Grits are a Southern staple dish made from ground cornmeal that is boiled with water or milk until it reaches a thick, porridge-like consistency. While variations of milled corn porridge have been around since antiquity, the origin of grits in their modern form is traced to the diets of 16th-century indigenous communities and, later, enslaved people of Southern plantations. 

The dish has since evolved and became an essential part of Southern cultural identity, with preparation and serving style varying by region and family tradition. The Old English word "grytt," which was used to describe roughly milled grain, is believed to have evolved into the modern spelling. Since the 1980s, grits have gained popularity outside of the South and are now enjoyed across the country.

English muffins

As with any popular food, the origins of English muffins are murky. For one, the yeasty flatbreads have very little in common with their sweet American counterparts. A typical English muffin recipe includes water, flour, yeast, salt, a bit of sugar to jump-start the yeast, and a touch of oil for greasing, which makes them closer visually and nutritionally to crumpets, another British breakfast staple. 

Although many sources credit Samuel Bath Thomas, a 19th-century British ex-pat, with the invention of English muffins on American soil, the truth might be a little more complicated. It seems that breads like these already existed in England, but it was Thomas who coined and patented the term, popularizing them in the U.S.

Grasshopper pie

Before you wince at the buggy name of this mid-century hit, consider its origins. This pie was at the height of its popularity in the 1960s, and even then, it didn't contain any insect parts. Instead, some believe it was named after the Southern grasshopper cocktail, its title a nod to its crème de menthe hue. 

Judging by the pie's ingredient list, which typically involves a chocolate cookie crust and a filling made from crème de menthe and marshmallow cream, this most popular theory on how grasshopper pie gets its unusual name holds up the best. But if you'd rather take things literally, some modern grasshopper pie recipes do indeed contain insects.

Refried beans

How old were you when you learned that refried beans aren't actually fried twice? If you answered "today years old," let us illuminate you further. The term used to refer to this common dish in Mexican and Tex-Mex cuisines is based on an incorrect translation of the Spanish phrase "frijoles refritos." The accurate translation of this phrase is "well-fried beans."

To make refried beans, cooked beans (usually pinto beans) are mashed and fried with onion, garlic, and spices until creamy. The process of mashing and frying the beans is what gives them their thick, delicate texture and rich flavor, and it is the "well-frying" step that is referred to as "refrying."

Bear claw

America's answer to Canadian beaver tail, this dish also doesn't contain any meat. Bear claw is actually a sweet, flaky pastry typically filled with almond paste and topped with slivered almonds and a sweet glaze. The dough is shaped and cut in a way that makes it bear a resemblance to the ursid's limb, hence the name.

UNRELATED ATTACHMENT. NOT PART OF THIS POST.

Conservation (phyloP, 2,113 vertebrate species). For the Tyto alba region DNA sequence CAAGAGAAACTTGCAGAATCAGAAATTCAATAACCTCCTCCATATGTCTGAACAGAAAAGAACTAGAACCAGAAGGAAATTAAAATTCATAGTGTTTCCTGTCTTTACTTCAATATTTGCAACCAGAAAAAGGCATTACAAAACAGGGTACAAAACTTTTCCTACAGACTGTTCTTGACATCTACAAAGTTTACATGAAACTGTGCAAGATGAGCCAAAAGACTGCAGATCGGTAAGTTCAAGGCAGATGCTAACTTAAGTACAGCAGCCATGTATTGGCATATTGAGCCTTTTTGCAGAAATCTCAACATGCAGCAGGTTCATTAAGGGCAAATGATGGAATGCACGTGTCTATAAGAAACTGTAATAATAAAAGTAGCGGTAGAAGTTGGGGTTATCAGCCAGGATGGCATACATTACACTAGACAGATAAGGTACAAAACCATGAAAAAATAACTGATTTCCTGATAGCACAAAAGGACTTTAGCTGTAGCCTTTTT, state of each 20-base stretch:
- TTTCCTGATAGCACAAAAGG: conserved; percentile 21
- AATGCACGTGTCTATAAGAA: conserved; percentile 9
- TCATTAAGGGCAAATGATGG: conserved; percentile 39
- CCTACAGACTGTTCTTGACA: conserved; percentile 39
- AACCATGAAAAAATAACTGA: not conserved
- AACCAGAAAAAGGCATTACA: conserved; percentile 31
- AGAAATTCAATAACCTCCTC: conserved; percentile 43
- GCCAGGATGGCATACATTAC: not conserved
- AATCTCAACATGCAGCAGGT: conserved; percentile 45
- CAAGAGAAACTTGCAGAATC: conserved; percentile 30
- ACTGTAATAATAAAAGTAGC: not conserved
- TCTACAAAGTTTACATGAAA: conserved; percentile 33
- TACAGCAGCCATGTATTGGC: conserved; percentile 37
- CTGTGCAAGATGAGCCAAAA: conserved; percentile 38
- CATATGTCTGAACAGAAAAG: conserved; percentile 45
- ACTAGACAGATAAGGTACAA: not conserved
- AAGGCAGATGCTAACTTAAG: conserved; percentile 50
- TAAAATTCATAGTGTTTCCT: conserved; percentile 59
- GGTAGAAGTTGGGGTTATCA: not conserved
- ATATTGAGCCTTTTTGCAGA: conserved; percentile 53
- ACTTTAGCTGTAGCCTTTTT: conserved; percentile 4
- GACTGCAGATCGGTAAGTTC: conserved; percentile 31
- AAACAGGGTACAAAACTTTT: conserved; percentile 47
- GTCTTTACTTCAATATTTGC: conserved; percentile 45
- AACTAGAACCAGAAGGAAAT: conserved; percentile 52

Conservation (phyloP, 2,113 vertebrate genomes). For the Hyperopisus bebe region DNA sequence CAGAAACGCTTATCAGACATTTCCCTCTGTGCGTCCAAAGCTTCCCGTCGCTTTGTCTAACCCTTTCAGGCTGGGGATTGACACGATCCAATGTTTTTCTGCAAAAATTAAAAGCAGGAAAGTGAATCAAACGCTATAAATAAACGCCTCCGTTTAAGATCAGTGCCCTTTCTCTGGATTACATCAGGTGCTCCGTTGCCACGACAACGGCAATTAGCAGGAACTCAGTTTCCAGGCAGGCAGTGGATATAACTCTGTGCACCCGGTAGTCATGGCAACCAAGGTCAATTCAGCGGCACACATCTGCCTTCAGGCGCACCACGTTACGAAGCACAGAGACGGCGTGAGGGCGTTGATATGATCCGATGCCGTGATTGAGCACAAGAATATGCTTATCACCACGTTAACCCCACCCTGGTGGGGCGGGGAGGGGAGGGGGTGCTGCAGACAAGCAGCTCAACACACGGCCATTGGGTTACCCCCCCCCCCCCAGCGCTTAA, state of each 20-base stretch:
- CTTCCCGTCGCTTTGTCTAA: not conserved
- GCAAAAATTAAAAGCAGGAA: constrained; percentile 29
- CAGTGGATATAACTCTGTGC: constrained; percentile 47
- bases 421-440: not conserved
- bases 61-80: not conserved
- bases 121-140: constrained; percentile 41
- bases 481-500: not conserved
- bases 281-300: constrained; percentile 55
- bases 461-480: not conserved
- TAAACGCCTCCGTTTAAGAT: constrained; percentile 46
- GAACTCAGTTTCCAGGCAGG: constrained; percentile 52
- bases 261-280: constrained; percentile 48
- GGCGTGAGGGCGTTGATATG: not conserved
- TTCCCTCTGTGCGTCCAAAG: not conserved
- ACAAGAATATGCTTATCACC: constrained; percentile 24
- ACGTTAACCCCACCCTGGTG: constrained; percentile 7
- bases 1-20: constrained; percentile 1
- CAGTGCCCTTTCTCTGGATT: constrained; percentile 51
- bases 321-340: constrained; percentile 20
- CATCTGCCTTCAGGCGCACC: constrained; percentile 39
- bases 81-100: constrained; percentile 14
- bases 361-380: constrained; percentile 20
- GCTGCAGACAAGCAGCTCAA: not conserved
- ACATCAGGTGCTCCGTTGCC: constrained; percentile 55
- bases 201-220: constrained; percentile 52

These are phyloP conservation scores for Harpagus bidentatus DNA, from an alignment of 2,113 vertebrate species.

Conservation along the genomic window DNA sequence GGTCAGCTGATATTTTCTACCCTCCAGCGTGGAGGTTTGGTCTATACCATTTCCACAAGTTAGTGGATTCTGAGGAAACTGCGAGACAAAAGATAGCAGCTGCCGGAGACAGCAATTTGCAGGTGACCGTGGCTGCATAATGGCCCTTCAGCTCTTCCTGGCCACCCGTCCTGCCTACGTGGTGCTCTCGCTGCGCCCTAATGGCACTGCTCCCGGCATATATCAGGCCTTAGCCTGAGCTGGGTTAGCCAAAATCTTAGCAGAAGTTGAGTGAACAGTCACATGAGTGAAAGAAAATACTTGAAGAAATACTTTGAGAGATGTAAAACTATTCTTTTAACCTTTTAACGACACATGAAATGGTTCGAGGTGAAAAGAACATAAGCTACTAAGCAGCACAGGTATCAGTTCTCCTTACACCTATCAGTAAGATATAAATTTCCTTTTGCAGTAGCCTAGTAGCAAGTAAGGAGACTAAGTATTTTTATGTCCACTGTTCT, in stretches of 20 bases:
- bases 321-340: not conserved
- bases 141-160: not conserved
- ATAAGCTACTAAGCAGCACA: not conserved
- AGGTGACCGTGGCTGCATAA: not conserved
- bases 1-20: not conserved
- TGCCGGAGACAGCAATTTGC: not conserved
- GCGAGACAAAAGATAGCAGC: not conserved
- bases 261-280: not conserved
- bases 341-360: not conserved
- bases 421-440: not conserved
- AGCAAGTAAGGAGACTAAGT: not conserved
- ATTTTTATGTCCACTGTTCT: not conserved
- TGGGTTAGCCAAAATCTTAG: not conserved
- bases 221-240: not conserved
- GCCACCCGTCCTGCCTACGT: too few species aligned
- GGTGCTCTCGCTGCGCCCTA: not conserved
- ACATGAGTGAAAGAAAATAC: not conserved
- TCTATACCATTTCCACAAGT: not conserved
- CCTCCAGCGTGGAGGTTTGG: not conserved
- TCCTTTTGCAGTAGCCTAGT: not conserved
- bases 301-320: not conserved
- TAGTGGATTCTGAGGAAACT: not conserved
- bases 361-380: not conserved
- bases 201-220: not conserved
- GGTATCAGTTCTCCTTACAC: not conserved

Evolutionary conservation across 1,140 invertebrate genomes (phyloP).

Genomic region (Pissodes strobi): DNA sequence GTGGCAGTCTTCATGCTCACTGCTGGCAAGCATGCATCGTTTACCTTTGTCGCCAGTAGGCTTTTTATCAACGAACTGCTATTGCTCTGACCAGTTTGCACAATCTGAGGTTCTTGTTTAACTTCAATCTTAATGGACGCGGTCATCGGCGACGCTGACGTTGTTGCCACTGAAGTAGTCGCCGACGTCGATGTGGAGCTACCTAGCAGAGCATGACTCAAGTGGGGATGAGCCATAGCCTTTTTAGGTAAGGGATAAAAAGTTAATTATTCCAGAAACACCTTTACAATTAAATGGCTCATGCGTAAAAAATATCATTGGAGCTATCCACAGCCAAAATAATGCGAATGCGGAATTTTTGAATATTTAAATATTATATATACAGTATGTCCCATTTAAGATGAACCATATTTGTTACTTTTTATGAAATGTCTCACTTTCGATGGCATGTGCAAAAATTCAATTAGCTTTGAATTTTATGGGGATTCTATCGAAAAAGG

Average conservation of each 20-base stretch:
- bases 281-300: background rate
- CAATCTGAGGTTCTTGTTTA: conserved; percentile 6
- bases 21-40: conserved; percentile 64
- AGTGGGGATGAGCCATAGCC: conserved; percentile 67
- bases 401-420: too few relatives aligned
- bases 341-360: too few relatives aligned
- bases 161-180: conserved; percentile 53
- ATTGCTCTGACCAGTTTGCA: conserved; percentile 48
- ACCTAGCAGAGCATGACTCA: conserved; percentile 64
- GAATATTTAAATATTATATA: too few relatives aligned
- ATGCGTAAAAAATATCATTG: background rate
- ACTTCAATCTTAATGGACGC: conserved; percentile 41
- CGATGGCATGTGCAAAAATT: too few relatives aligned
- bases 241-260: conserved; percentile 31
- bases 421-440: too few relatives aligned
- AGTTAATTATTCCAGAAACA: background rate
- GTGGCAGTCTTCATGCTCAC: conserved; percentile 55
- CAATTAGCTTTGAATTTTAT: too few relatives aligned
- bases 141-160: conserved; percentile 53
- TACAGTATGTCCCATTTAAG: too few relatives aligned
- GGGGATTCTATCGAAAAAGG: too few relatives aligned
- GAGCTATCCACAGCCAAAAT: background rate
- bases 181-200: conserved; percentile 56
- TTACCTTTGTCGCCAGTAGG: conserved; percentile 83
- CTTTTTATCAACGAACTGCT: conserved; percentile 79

These decadent pastries have been around for at least a hundred years, with first mentions in U.S. newspapers dating back to 1915. They have since become a popular treat in many American bakeries and coffee shops, often paired with a cup of coffee for a sweet breakfast or snack.

Truffle oil

We hate to break it to you, but if you got it at a supermarket, chances are, your truffle oil contains no real truffles. Instead, most commercial brands are made with synthetic compounds, such as 2,4-dithiapentane, that mimic the aroma of truffles. The flavor created with these chemicals is strong and can overpower a dish if used liberally. 

In some cases, the oil is also infused with actual truffle pieces or essence, but these are often less common and more expensive, but even so, truffle oil still can never truly replicate the complex and nuanced flavor of the fungus it's named after.

Rooster's beak

You're likely familiar with this dish's original name: pico de gallo. A far more animal-friendly salsa than the name might suggest, pico de gallo contains no rooster parts. Instead, it may have gotten its name from the way it was once eaten — directly with hands, pinching bits and pieces between the thumb and index finger, forcing the hand to take a shape resembling a rooster's head. 

This wouldn't be possible with any old salsa — what makes pico de gallo stand out is its chunky texture. So next time you chop up some tomatoes, jalapeño peppers, onions, and cilantro, try eating them with your hands to see if this theory holds up.

The priest fainted

"The priest fainted," or, to be more precise, "the imam fainted," is the English translation of İmam Bayıldı, a popular plant-based dish in Ottoman cuisine. It consists of eggplants stuffed with a mixture of onions, tomatoes, garlic, and spices and then baked in olive oil.

While there are several legendary stories surrounding its origins, the most common one is that the dish received its unusual name because it was so delicious that a priest (or imam in Turkish) would faint upon tasting it. Today, it is often served as an appetizer or side dish and is a staple of Turkish home cooking and restaurants.


Unless you're a Julia Child fan or an expert in French cuisine, you'll probably never guess what sweetbreads actually are. Despite what their innocent name suggests, "sweetbreads" is not another term for danishes or Hawaiian rolls. Instead, it is a kind of varietal or organ meat (specifically, the thymus gland or pancreas of a calf) that even some meat-eaters won't dare to try. 

The origin of the name "sweetbread" may date back to the 16th century, when the Old English word "bræd" was used to refer to animal flesh, whereas the "sweet" part likely described the mild flavor of this ingredient.